The latest installment of this pub’s Irish rock and punk concert series features this Tx.-based group that Paddy Rock Radio says “makes Flogging Molly look like a bunch of nancy boys.” Their 2005 debut CD was named the #2 album of its kind that year, and their ass-kicking, take-no-prisoners stage shows are becoming the stuff of minor legend. Fri. - Sat., 10 pm, Murphy’s Law Pub.
This will be the 1st ever Savannah gig for this Long Beach, Ca. jam quintet whose latest studio album was engineered and produced by Mike Glines, who’s worked with Ben Harper, The Blind Boys of Alabama and Liz Phair, among others. The band’s music brings together disparate influences such as funk, rock, ska, reggae and even Brazillian folk music. In 2005, they were named one of the Top Ten Bands To See by noted industry website jambase.com, and this year they were named Orange County’s Best Live Act and Best Jam-Band. Fri., 10 pm, Locos Deli & Pub.
8th Annual Great Ogeechee Seafood Fest with Freddie Jackson & Eddie Money
The complete musical and event lineup for this yearly family-oriented celebration can be found online at www.goseafoodfestival.com, but here are some of the highlights: Friday, they’ve got Irish rockers Blacktorn, famous R & B crooner Freddie Jackson (!) and one of the area’s best-loved shag, beach and modern pop bands, The Swingin’ Medallions. Saturday night boasta a triple-whammy of award-winning local mainstream rock band Liquid Ginger, up-and-coming nationally-known female vocalist and songwriter Stacie Orrico, and —get this— the one and only Eddie Money! If you’ve never seen Money live in concert, dig it: he’s no washed up over the hill has-been from the ‘80s. His songs and his backing musicians still hold up well even in 2006. Sunday’s afternoon show features regional Christian pop group North of Here. J.F. Gregory Park (Richmond Hill).
Although folks in the Charlotte, N.C. area may recognize this peculiar hybrid of Dracula, George Jones, Dave Alvin and Twin Peaks’ Leo Johnson as mild-mannered local music instructor Danny Baker, onstage, he’s a rip-snortin’, hellfire-breathin’ guitar demon with stick-on sideburns that resemble black velcro, a Western suit to die for, a mute manservant, and a crack band that back him up on blistering lead guitar workouts and misogynistic tunes about wife-beating and general malfeasance. Loved by everyone from The Simpsons’ Matt Groening to Tom Petty, everyone with a sense of ribald humor or a hankerin’ for some serious chops should catch his act at least once. Sat., 10 pm, The Jinx. ***
Scandalous CD Release
This local conscious rapper (who’s best known as a member of Sounds of Life Essential) celebrates his excellent new indie effort with a performance and listening party at this college-oriented hangout. Fri., 9 pm, Metro Coffee Shop.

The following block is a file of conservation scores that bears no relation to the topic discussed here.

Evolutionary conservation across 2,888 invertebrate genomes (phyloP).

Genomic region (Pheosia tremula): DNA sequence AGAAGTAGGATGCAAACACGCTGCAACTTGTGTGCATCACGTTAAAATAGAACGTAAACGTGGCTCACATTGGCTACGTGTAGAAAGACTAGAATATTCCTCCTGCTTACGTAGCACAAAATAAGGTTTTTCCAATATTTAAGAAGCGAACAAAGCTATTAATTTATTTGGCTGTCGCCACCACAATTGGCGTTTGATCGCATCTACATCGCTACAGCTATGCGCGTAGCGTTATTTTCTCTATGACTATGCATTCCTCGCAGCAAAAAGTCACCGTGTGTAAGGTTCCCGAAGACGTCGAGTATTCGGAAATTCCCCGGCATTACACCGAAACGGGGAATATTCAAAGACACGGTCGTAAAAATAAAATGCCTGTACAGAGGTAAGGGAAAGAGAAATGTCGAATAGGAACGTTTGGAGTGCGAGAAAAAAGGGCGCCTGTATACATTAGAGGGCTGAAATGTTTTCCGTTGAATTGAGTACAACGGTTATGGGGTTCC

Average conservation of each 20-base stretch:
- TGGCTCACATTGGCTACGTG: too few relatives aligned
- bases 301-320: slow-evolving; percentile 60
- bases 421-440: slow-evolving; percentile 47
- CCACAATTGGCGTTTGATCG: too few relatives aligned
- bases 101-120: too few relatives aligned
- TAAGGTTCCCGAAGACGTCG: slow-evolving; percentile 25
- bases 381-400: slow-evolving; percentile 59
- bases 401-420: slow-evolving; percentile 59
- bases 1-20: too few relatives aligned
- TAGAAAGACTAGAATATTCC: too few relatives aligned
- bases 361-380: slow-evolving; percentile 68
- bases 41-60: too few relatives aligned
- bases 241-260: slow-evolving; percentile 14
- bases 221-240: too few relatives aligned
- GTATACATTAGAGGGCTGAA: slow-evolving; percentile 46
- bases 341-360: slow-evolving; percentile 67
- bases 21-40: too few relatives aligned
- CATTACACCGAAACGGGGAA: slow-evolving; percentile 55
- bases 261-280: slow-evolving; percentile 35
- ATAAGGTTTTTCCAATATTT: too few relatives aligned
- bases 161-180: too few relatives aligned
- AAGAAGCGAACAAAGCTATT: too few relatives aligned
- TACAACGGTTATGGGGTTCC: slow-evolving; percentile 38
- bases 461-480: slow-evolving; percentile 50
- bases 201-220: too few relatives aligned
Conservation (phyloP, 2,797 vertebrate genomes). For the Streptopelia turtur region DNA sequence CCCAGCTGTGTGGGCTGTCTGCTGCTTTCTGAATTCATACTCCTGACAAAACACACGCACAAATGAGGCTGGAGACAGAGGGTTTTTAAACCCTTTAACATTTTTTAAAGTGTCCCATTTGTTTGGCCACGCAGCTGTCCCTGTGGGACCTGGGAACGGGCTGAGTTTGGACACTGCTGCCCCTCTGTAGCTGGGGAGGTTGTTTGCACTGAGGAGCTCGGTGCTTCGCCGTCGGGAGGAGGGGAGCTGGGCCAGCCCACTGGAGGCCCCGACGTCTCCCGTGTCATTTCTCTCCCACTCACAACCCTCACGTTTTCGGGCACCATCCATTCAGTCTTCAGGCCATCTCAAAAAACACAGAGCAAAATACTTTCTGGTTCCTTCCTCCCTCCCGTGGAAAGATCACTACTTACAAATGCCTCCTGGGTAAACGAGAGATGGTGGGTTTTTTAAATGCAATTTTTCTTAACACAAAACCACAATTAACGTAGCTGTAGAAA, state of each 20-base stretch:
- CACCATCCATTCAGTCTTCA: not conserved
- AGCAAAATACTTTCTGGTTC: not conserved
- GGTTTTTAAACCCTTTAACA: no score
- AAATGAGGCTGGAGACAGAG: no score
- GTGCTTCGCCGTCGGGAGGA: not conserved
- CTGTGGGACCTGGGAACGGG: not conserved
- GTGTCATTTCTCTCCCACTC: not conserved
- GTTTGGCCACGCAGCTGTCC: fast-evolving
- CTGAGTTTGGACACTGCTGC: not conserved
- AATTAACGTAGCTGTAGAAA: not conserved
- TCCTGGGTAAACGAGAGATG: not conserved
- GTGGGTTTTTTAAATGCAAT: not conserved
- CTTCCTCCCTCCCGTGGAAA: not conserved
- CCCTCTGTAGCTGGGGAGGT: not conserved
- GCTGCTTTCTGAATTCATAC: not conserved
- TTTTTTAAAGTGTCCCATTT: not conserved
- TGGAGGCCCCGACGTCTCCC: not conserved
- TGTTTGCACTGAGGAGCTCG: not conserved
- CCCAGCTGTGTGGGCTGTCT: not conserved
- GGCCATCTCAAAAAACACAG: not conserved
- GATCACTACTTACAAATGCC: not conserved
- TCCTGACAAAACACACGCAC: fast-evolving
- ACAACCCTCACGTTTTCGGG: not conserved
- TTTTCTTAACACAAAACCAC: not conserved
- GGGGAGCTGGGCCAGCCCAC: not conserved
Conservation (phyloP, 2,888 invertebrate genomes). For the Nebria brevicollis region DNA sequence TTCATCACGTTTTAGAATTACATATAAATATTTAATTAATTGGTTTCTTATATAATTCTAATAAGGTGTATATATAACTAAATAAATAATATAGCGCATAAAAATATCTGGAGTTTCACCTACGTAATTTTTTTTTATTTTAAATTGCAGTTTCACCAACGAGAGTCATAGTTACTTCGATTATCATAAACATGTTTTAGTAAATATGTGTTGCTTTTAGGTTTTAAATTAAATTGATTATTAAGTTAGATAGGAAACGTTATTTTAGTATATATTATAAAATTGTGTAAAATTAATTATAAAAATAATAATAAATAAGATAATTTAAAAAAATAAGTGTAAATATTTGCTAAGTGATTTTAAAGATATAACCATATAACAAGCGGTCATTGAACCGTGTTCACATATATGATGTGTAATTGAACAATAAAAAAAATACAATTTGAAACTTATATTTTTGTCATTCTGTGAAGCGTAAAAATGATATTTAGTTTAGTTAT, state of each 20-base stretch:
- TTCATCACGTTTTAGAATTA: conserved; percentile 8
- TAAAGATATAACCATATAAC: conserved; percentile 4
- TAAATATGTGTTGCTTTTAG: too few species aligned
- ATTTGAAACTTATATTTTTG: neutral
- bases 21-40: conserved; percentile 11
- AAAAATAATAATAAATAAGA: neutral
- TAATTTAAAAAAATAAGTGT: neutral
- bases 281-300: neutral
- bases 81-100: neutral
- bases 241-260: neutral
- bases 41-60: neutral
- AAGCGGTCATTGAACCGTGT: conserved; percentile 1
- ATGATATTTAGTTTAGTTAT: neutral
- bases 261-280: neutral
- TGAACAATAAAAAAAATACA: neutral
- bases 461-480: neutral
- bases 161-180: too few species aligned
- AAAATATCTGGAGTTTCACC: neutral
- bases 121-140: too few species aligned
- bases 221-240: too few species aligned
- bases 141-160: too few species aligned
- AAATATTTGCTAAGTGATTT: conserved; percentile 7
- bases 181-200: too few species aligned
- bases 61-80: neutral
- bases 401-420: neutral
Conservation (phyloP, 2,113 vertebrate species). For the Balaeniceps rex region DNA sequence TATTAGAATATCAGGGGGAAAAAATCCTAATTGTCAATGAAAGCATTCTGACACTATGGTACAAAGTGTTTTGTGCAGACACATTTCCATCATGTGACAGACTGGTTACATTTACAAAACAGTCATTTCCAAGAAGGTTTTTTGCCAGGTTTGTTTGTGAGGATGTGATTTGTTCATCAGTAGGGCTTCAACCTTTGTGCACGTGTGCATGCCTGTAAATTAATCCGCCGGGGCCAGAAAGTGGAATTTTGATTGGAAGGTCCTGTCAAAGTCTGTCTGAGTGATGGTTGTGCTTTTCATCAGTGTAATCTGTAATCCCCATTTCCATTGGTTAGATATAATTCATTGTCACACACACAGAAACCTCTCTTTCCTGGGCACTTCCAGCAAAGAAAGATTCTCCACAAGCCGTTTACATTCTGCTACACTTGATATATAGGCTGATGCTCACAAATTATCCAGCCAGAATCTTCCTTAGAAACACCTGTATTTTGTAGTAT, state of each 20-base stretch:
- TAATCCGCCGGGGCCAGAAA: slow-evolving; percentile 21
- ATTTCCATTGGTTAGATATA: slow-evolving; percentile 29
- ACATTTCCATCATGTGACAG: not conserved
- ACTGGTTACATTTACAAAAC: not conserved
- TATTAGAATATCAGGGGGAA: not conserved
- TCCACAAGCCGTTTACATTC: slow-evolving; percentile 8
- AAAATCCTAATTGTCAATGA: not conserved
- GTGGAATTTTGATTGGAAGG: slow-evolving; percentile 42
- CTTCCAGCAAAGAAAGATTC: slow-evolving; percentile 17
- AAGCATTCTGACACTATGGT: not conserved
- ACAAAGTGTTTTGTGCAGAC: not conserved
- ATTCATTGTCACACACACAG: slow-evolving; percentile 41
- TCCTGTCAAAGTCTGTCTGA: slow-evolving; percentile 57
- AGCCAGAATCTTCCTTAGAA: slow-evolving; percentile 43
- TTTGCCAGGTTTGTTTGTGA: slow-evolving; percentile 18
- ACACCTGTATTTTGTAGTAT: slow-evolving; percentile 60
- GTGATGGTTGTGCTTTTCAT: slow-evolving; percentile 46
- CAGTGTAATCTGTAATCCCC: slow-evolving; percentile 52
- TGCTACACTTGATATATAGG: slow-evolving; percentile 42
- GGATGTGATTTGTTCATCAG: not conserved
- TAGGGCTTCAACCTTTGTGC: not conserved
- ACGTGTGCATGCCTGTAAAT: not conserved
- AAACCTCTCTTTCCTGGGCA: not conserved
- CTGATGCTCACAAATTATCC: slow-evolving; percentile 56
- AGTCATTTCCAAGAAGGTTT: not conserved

The last time this veteran ska-punk band played in Savannah, their bass player got hauled off to the pokey just moments before they were to take the stage after “losing a little weight” in the alley behind the club on St. Patrick’s Day weekend. They soldiered on with a last minute replacement, but now they’re back. DJ Boss Harmony of the Dub Club opens the show. Wed., October 25, 10 pm, The Jinx.
Larry Stephenson’s Band
This member of Va.’s Country Music Hall of Fame plays one mean mandolin, and is yet another phenomenally-talented bluegrass artist who’s dropping by with his band to grace the small stage at this unpretentious alcohol and smoke-free listening room near the Mighty 8th Air Force History Museum. His last album stayed on the bluegrass charts for a solid year (!), and his brand new CD is already turning heads in the industry. Advance $20 tickets can be charged by calling 748-1930. Fri., 8 pm, Randy Wood’s Concert Hall (1304 E. Hwy 80, Bloomingdale) - ALL-AGES.
Jack West & Lalo Friedman
This potent duo were born and raised in Savannah but never met until they had each grown into professional, touring jazz musicians (ironically, based on opposite sides of the USA). West is a Ca.-based master of the unwieldy 8-string guitar. NYC’s Friedman is one of the rising stars on the vibraphone scene, and has earned raves for her inventive, mold-breaking approach to an instrument often overlooked by rock and even most jazz crowds. They both maintain vibrant solo careers, but word has it this duo format is elevating their work to new heights. Construction delays at this new space have kept them closed many weeks beyond their initial start date, and while the owners insist these shows will take place, my advice is to call ahead first (231-8369) to see if it’s really open for business. Fri. - Sat., 8 pm, Kokopelli’s Jazz Club (107 W. Broughton St.).